In 2002, the galactomannan (GM) test was approved by the United States Food and Drug Association (US FDA) for use with serum samples to diagnose Aspergillus infections. The following year, Taiwan officials also approved the use of the GM test, and the laboratory fee became covered by national insurance. GM is a polysaccharide cell wall component that is released by Aspergillus species during active cell replication. Therefore, a positive GM result can indicate a true infection rather than contamination from airway commensal microbiota. According to a meta-analysis, the efficacy of the GM test in cases of proven IAI had an overall sensitivity and specificity of 71% and 89%, respectively [11]. In addition, higher titer levels correlated with superior test specificity. In some patients, the GM antigen can be detected before the presence of clinical symptoms. Early GM detection might lead to early treatment for susceptible patients prior to disease progression. Therefore, in addition to traditional radiographic images and cultures, the GM test might facilitate clinical decision-making. However, the GM test sensitivity can be lower in patients receiving antifungal treatment [12], and false-positive results have been observed in patients receiving piperacillin-tazobactam [13]. Therefore, despite the inclusion of the GM test in the diagnosis of invasive fungal infections by the European Organization for Research and Treatment of Cancer/Invasive Fungal Infections Cooperative Group and the National Institute of Allergy and Infectious Diseases Mycoses Study Group (EORTC/MSG) in 2008 [14], its clinical impact remains controversial.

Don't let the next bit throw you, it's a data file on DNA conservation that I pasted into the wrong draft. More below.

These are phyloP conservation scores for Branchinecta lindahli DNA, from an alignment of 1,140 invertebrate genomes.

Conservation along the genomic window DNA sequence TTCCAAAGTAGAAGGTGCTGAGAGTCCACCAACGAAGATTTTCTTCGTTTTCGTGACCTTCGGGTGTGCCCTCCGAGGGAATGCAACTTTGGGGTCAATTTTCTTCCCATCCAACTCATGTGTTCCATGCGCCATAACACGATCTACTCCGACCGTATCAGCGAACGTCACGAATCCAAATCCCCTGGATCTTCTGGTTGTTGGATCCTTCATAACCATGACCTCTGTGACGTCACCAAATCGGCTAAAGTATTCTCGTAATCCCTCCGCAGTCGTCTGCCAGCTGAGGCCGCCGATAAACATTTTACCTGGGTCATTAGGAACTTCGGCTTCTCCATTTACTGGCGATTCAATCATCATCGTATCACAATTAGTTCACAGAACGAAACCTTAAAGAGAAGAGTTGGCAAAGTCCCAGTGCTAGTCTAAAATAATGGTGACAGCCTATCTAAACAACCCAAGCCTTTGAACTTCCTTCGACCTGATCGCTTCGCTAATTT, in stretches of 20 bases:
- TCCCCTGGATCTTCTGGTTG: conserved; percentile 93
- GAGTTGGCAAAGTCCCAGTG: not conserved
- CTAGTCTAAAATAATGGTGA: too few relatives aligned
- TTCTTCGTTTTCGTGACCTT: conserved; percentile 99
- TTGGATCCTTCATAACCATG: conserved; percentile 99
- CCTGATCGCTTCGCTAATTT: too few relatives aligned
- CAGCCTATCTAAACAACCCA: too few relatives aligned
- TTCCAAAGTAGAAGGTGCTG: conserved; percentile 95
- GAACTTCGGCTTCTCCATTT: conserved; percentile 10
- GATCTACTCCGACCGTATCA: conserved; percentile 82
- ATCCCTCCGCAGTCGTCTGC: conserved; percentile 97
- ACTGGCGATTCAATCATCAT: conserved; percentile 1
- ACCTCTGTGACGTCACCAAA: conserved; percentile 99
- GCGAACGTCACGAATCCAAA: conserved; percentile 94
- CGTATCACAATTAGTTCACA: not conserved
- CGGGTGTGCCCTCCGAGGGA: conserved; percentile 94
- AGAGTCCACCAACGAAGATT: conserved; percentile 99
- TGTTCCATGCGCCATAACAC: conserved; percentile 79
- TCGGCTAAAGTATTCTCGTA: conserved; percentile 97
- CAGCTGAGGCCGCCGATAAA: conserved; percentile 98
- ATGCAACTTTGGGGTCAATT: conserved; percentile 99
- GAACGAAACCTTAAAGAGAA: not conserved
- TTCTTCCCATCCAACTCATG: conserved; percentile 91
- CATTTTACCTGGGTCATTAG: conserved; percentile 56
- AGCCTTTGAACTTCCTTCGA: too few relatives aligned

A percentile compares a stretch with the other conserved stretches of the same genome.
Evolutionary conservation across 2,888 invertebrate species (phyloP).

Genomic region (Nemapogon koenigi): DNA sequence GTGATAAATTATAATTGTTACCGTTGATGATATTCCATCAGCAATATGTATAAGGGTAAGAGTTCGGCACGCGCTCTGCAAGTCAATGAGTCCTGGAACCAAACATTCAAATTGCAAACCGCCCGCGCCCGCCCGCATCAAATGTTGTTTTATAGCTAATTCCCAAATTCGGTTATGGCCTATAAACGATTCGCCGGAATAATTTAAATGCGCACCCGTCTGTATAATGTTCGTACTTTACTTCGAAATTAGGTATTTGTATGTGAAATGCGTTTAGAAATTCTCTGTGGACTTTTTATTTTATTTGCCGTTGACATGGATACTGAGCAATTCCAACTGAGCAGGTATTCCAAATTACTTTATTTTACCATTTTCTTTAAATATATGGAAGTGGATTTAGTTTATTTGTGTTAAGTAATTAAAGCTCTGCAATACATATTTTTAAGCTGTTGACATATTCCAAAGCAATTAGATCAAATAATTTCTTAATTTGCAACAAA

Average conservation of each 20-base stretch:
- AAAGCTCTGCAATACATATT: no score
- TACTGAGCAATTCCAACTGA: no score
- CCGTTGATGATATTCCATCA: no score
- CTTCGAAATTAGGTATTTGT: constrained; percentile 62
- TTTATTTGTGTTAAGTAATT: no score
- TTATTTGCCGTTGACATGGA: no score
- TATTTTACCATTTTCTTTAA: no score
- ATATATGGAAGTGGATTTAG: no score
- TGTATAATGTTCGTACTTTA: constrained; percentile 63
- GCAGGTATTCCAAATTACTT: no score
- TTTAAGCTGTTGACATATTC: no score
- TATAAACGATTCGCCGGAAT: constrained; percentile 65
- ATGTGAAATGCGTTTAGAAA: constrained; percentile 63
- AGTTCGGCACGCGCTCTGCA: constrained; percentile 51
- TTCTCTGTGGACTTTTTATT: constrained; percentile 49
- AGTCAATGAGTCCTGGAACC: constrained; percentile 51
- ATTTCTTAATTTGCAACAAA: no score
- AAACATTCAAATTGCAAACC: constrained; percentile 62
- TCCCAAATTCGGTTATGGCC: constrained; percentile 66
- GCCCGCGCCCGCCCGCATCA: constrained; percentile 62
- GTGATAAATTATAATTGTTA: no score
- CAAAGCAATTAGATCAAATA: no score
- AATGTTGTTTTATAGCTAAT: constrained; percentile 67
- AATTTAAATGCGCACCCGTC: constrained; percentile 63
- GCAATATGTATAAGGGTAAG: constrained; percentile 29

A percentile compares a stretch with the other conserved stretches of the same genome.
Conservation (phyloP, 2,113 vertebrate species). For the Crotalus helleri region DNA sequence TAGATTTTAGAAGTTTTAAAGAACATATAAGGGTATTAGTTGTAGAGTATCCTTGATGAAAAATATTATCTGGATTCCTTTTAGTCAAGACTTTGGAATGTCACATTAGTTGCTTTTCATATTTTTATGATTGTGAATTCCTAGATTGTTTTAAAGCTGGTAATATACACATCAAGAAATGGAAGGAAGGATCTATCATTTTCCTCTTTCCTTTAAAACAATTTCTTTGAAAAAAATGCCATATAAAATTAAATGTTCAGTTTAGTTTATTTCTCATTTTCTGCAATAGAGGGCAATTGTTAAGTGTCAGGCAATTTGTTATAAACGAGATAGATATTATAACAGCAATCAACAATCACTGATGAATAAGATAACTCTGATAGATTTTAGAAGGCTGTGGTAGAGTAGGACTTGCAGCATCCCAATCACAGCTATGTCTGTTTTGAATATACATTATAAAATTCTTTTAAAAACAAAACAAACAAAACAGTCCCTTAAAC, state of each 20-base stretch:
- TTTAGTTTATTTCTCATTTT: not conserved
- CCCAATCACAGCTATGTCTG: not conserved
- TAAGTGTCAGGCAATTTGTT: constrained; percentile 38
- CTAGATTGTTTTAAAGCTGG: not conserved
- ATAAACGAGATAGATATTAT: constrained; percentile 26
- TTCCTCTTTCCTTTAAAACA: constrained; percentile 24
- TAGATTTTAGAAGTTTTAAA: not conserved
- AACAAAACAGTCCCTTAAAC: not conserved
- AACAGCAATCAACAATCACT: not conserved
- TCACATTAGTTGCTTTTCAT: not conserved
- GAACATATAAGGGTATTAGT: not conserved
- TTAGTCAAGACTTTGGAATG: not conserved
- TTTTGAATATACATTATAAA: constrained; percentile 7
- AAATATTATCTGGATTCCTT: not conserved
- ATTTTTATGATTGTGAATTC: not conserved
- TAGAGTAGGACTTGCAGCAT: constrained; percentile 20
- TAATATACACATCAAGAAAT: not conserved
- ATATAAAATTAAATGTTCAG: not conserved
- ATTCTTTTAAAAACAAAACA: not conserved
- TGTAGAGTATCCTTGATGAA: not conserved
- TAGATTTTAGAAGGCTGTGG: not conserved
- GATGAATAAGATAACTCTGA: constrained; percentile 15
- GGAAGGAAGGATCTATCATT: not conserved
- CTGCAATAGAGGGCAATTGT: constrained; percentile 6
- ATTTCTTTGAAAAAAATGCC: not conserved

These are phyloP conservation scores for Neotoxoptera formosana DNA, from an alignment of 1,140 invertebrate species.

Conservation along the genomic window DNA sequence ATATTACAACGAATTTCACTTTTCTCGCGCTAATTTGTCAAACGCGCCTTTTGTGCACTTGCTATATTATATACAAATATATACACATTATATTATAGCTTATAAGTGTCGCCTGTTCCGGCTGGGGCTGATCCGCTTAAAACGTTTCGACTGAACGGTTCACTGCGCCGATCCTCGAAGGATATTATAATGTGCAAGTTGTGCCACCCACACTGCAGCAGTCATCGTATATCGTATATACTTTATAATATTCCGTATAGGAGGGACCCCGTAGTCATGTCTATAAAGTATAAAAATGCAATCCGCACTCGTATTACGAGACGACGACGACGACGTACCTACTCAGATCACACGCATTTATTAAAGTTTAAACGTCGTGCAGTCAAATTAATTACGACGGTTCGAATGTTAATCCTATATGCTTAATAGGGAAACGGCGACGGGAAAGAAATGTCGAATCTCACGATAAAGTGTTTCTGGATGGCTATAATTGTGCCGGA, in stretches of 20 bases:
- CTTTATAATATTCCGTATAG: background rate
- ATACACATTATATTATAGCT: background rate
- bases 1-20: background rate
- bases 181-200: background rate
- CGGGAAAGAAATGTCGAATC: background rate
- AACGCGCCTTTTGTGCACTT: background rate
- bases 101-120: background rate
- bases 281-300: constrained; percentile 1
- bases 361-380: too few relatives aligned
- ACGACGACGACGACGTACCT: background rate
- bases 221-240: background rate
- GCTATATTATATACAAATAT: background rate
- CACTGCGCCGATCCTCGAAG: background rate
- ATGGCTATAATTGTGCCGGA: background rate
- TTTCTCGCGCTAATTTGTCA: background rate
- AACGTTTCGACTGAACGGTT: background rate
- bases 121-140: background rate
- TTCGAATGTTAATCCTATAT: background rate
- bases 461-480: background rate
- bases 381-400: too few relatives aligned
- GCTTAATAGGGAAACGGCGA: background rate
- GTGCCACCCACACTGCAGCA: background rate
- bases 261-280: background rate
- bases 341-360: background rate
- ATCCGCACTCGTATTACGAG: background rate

Previous studies on the incidence of IPA have been conducted at medical institutions specializing in onco-hematological diseases or organ transplantation. The reported incidence of IPA varies [1,3,4]. To date, no population-based study has been performed to determine the disease incidence on a national scale. Therefore, we determined the incidence and trends of IPA in Taiwan over the past 10 years based on the national database. We also determined the potential influence of the GM test on IPA diagnoses.

Materials and Methods